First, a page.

Memory usage.

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rew
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Memory usage.

rew
Hi Guys,

I was watching the horrors of the memory use of Chrome, and the
developers there always say, but you need to look at RESident size:
actual use is a lot less. So chrome processes vary between 100 and
800Mb resident memory in use.

Then I saw an odd one out: Openscad: 1.8G ! (and anohter one at 1.0G).

Is it normal for openscad to use that much memory? I haven't touched
them for days...

(By the way: It's my OS's fault to have not swapped most of those
processes out, but getting THAT improved is not going to happen
anytime soon).

(one openscad may have a design loaded with 169 copies of a
button-cap).

        Roger.

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Re: Memory usage.

Alan Cox-2
> Then I saw an odd one out: Openscad: 1.8G ! (and anohter one at 1.0G).
>
> Is it normal for openscad to use that much memory? I haven't touched
> them for days...

In my experience yes. OpenSCAD uses *lots* of memory. It also has a
deliberately included cache to speed up future operations. That (rightly)
isn't thrown away over time but will get swapped out if needed.
 
> (By the way: It's my OS's fault to have not swapped most of those
> processes out, but getting THAT improved is not going to happen
> anytime soon).

It's probbly not swapped that out because either

1. It's not under any memory pressure so hasn't bothered reclaiming it
2. The memory left in is shared stuff (C library, Qt, Boost, etc) with
other users
3. There's something causing things to be accessed in the background.
It's one of the fun things with a GUI app where you find stupid stuff like
a mouse pointer crossing into the window or a timer causing something to
walk a chunk of memory and keep it loaded, or that some of your memory is
actually pinned textures the GPU is rendering.

or some combination of the three.

What happens if you send it a SIGSTOP and then run other memory heavy
stuff to fill the system memory ?

Alan

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Re: Memory usage.

nophead
In reply to this post by rew
Yes, OpenSCAD can use a lot of memory. If you keep changing a model old bits of the geometry are held in the cache. Sometimes I have to close and reopen it if I have been working on something for a few days.

On Thu, 8 Oct 2020 at 15:43, Rogier Wolff <[hidden email]> wrote:
Hi Guys,

I was watching the horrors of the memory use of Chrome, and the
developers there always say, but you need to look at RESident size:
actual use is a lot less. So chrome processes vary between 100 and
800Mb resident memory in use.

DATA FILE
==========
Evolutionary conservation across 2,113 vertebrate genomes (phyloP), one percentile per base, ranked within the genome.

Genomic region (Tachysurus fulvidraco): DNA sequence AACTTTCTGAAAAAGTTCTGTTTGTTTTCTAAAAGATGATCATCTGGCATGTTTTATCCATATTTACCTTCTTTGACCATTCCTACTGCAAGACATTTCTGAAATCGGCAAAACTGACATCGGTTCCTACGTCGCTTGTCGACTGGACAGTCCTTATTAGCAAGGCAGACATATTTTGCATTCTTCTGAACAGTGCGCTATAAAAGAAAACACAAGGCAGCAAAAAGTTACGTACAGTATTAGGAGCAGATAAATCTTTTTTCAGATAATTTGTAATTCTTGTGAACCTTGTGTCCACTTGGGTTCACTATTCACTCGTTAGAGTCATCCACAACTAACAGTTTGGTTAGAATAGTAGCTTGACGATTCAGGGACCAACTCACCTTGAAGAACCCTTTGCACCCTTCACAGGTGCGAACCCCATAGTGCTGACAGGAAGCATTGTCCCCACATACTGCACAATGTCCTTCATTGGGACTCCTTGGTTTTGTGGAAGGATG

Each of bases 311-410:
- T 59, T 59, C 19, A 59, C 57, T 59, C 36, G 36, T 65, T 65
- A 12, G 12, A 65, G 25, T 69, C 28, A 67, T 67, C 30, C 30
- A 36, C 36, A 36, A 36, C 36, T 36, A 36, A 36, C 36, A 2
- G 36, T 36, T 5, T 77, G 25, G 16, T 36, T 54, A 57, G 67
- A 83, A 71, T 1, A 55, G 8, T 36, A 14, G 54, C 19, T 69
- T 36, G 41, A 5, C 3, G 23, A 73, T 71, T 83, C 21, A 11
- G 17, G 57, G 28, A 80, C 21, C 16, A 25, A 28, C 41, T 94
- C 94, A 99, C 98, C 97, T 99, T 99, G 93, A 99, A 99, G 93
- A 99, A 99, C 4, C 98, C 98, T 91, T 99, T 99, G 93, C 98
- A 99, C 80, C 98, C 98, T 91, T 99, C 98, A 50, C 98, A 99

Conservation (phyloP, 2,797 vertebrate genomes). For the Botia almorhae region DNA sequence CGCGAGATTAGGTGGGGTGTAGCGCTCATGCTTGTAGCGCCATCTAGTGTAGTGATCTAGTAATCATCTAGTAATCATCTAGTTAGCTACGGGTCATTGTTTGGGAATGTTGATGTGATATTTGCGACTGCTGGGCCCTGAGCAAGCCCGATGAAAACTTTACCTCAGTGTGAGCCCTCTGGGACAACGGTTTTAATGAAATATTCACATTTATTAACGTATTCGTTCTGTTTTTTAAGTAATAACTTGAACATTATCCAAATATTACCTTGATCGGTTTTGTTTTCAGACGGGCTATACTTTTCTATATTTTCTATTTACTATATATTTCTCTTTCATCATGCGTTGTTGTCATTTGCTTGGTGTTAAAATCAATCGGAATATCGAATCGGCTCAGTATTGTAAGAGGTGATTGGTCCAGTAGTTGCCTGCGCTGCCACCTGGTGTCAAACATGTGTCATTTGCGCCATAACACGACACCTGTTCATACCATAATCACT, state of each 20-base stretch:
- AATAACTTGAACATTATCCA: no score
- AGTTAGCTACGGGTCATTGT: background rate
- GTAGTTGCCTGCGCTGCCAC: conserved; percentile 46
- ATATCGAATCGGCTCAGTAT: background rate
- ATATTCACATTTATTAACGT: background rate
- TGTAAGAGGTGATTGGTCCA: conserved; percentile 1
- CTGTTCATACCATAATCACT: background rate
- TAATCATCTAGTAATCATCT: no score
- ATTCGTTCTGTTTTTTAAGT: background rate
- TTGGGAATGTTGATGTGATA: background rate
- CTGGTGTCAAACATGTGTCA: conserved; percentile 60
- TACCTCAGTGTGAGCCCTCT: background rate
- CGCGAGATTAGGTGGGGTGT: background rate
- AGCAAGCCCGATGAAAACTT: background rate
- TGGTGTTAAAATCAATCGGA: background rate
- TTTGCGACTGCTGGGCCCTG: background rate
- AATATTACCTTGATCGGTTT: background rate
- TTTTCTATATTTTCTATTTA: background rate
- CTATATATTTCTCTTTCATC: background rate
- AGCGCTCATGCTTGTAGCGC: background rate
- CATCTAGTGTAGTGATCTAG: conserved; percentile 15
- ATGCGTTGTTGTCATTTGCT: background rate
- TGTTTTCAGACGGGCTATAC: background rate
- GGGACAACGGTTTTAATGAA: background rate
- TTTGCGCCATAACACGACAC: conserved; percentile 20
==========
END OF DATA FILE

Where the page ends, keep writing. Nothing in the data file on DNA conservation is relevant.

Then I saw an odd one out: Openscad: 1.8G ! (and anohter one at 1.0G).

Is it normal for openscad to use that much memory? I haven't touched
them for days...

(By the way: It's my OS's fault to have not swapped most of those
processes out, but getting THAT improved is not going to happen
anytime soon).

(one openscad may have a design loaded with 169 copies of a
button-cap).

        Roger.

--
** [hidden email] ** https://www.BitWizard.nl/ ** +31-15-2049110 **
**    Delftechpark 11 2628 XJ  Delft, The Netherlands.  KVK: 27239233    **
f equals m times a. When your f is steady, and your m is going down
your a is going up.  -- Chris Hadfield about flying up the space shuttle.

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Re: Memory usage.

JordanBrown
In reply to this post by Alan Cox-2
On 10/8/2020 8:42 AM, Alan Cox wrote:
In my experience yes. OpenSCAD uses *lots* of memory. It also has a deliberately included cache to speed up future operations. That (rightly) isn't thrown away over time but will get swapped out if needed.


Hey, internals people:  is the cache arranged so that the large stuff (the actual geometry) is kept separately from the smaller stuff (the metadata that you would match against to select a cache entry)?

I don't know how applicable that is, or how practical it is with typical memory allocators, but it seems like it would be useful.  You could have a gigabyte of geometry cached, but because you never *look* at it, because the metadata doesn't match what you're doing now, it could all be paged out.


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Re: Memory usage.

MichaelAtOz
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You specify cache sizes in Preferences.
You can also use Design/Flush-caches.
You can see cache size in console after F5/F6.

I set my sizes big and let the OS page out if it needs to.



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Re: Memory usage.

MichaelAtOz
Administrator
MichaelAtOz wrote
> I set my sizes big and let the OS page out if it needs to.

But I have fast SSD's, when I was on HDD paging was painful.
Buy more memory!



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Re: Memory usage.

JordanBrown
In reply to this post by MichaelAtOz
On 10/8/2020 5:32 PM, MichaelAtOz wrote:
You specify cache sizes in Preferences.
You can also use Design/Flush-caches.
You can see cache size in console after F5/F6.

I set my sizes big and let the OS page out if it needs to.

Thanks, but doesn't answer the question.

I'm assuming that a cache entry consists of two parts: